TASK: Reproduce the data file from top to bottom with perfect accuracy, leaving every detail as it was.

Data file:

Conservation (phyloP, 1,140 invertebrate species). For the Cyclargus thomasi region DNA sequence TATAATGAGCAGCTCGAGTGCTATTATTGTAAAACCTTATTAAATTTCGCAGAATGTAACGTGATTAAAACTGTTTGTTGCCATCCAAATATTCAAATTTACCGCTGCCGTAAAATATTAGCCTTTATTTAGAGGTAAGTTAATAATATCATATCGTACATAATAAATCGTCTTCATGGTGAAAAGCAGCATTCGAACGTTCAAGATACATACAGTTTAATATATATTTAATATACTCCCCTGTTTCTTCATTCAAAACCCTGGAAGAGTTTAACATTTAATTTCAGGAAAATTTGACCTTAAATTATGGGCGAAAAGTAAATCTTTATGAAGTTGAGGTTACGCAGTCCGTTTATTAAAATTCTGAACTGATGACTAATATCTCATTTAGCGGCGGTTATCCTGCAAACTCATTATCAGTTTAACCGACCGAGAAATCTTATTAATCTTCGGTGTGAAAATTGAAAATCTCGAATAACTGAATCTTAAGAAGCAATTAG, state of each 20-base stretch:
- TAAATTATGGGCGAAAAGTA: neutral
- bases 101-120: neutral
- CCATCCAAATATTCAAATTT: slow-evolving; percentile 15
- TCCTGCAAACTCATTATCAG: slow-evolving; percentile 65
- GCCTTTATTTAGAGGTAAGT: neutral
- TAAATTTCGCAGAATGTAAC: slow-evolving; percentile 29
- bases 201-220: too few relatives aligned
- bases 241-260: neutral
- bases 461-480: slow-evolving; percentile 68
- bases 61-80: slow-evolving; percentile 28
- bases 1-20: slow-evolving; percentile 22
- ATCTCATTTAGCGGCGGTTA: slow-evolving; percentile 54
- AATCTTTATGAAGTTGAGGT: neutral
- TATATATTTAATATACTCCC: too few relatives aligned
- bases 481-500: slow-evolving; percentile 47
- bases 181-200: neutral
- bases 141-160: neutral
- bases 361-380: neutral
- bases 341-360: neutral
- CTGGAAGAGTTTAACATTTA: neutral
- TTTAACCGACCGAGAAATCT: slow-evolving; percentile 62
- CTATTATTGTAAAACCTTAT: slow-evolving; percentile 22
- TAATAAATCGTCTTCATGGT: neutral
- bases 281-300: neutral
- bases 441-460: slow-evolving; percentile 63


Conservation (phyloP, 1,140 invertebrate species). For the Cyclargus thomasi region DNA sequence TATAATGAGCAGCTCGAGTGCTATTATTGTAAAACCTTATTAAATTTCGCAGAATGTAACGTGATTAAAACTGTTTGTTGCCATCCAAATATTCAAATTTACCGCTGCCGTAAAATATTAGCCTTTATTTAGAGGTAAGTTAATAATATCATATCGTACATAATAAATCGTCTTCATGGTGAAAAGCAGCATTCGAACGTTCAAGATACATACAGTTTAATATATATTTAATATACTCCCCTGTTTCTTCATTCAAAACCCTGGAAGAGTTTAACATTTAATTTCAGGAAAATTTGACCTTAAATTATGGGCGAAAAGTAAATCTTTATGAAGTTGAGGTTACGCAGTCCGTTTATTAAAATTCTGAACTGATGACTAATATCTCATTTAGCGGCGGTTATCCTGCAAACTCATTATCAGTTTAACCGACCGAGAAATCTTATTAATCTTCGGTGTGAAAATTGAAAATCTCGAATAACTGAATCTTAAGAAGCAATTAG, state of each 20-base stretch:
- TAAATTATGGGCGAAAAGTA: neutral
- bases 101-120: neutral
- CCATCCAAATATTCAAATTT: slow-evolving; percentile 15
- TCCTGCAAACTCATTATCAG: slow-evolving; percentile 65
- GCCTTTATTTAGAGGTAAGT: neutral
- TAAATTTCGCAGAATGTAAC: slow-evolving; percentile 29
- bases 201-220: too few relatives aligned
- bases 241-260: neutral
- bases 461-480: slow-evolving; percentile 68
- bases 61-80: slow-evolving; percentile 28
- bases 1-20: slow-evolving; percentile 22
- ATCTCATTTAGCGGCGGTTA: slow-evolving; percentile 54
- AATCTTTATGAAGTTGAGGT: neutral
- TATATATTTAATATACTCCC: too few relatives aligned
- bases 481-500: slow-evolving; percentile 47
- bases 181-200: neutral
- bases 141-160: neutral
- bases 361-380: neutral
- bases 341-360: neutral
- CTGGAAGAGTTTAACATTTA: neutral
- TTTAACCGACCGAGAAATCT: slow-evolving; percentile 62
- CTATTATTGTAAAACCTTAT: slow-evolving; percentile 22
- TAATAAATCGTCTTCATGGT: neutral
- bases 281-300: neutral
- bases 441-460: slow-evolving; percentile 63